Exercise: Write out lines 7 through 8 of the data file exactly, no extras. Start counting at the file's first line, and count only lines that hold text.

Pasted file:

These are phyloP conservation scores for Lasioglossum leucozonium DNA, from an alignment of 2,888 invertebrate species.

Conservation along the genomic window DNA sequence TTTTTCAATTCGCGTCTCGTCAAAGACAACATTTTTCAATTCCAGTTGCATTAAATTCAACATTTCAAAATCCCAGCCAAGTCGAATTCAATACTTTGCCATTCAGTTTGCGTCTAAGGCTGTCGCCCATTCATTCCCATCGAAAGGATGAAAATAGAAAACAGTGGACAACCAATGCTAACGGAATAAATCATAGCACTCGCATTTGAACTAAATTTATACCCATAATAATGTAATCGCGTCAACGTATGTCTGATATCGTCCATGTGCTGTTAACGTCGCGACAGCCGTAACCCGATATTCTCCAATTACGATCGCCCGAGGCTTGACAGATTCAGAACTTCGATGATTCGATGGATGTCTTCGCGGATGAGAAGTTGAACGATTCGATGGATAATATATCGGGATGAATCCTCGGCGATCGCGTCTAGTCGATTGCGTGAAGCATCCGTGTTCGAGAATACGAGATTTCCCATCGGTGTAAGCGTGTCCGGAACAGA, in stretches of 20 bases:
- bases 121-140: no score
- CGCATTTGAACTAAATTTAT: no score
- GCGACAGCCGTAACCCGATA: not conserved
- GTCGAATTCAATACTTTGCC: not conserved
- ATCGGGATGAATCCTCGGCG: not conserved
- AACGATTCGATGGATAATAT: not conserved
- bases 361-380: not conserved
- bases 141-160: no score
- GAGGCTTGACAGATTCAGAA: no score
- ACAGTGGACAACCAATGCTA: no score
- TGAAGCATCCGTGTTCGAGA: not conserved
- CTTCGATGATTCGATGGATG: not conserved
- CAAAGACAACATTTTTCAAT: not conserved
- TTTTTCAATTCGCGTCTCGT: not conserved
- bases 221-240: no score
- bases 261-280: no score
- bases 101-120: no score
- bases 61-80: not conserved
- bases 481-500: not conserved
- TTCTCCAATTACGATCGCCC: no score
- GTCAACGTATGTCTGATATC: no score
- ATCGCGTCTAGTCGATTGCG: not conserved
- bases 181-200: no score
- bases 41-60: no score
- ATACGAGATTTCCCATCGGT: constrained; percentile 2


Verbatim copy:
- ATCGGGATGAATCCTCGGCG: not conserved
- AACGATTCGATGGATAATAT: not conserved